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Brookhaven residents protest service cuts

Timothy Hahn, age 27 of Patchogue, and Meghan

Timothy Hahn, age 27 of Patchogue, and Meghan McLoughlin, age 27 of Medford, visit the The Holtsville Zoo at the Brookhaven Wildlife and Ecology Center, which is threaten by budget cuts. (Sept. 20, 2012) Credit: Heather Walsh

Hundreds of residents came to the Brookhaven Town board meeting Thursday night to protest cuts in services, the closure of the Holtsville pool and ecological complex, and nearly 150 layoffs contained in an austere 2013 budget proposed earlier this month by now-departed town Supervisor Mark Lesko.

Lesko, who left the supervisor position to helm Accelerate Long Island, submitted the proposed $247 million budget to the town board on Sept. 13. Councilwoman Kathy Walsh, the acting supervisor, will steer the board through a Nov. 8 public hearing on the budget and the board's vote on the budget on Nov. 15. Walsh also will vote on the budget.

Some residents at Thursday's meeting pleaded for the town board to save programs such as women's services and youth services, which Lesko's budget proposed reducing or eliminating to save money.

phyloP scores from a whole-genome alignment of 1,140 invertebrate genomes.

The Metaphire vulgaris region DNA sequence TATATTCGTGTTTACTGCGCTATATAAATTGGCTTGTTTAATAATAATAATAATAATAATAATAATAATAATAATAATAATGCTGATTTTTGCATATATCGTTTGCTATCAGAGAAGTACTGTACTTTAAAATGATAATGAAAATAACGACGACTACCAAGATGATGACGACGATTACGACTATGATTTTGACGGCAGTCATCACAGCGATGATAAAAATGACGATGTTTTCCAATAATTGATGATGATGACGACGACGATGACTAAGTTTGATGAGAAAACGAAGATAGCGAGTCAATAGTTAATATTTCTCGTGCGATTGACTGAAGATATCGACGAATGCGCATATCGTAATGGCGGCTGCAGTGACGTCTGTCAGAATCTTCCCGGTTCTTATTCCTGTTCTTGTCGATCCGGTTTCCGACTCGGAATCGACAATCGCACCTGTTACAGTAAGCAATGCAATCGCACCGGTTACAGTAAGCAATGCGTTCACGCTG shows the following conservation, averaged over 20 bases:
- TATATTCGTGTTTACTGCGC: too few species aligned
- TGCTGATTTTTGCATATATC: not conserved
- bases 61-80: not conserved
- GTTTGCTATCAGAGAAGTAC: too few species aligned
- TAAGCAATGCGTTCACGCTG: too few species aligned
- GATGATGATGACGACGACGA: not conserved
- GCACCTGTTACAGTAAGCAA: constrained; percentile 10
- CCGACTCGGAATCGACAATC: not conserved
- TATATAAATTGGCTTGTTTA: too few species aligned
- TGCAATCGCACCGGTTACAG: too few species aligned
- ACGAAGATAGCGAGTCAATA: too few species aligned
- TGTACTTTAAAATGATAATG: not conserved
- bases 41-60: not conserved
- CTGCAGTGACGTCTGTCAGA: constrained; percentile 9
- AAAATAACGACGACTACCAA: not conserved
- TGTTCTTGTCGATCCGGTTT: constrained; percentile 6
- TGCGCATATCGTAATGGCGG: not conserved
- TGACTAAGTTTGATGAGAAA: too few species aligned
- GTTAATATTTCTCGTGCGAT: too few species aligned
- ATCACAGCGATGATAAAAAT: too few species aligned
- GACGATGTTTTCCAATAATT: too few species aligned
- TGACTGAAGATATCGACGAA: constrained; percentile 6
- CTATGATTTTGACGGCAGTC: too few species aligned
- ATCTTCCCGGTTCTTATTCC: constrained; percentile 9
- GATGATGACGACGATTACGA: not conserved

"We are not weak or easy targets," said Mickie Tinkler, program supervisor of the town's adult day care program which Lesko's budget targets for elimination. "You will hear more from us, I promise."

Hoisting a poster that read "no tax reduction = no service cuts," white-collar union representative Frank Rignola said the town could avoid layoffs with a tax increase. "It will cost less than a dollar a month" in increased taxes to save the programs and jobs, he said after the meeting. Lesko's budget proposal freezes taxes and reduces the average tax bill because limited snow removal costs incurred during the mild winter year allowed funds for that purpose to carry over to 2013.

Resident Adrienne Wilber asked the board to reconsider the proposal to sell the popular Holtsville complex, home of Holtsville Hal, who serves as Brookhaven's prognosticating groundhog every Feb. 2. Lesko's budget proposes to spend $50,000 to transfer the complex's animals to other zoos and then sell the site because the majority of visitors are nonresidents, who do not pay a fee to use the complex.

"The ecological park provides much enjoyment to the area," Wilber said. "We're very disappointed." She asked the board to consider charging nonresidents for use of the facilities.

With the exception of Councilman Dan Panico, who was out of town, the board also voted unanimously in favor of a $6.1 million bond for the Mastic Ambulance District to expand its facilities.

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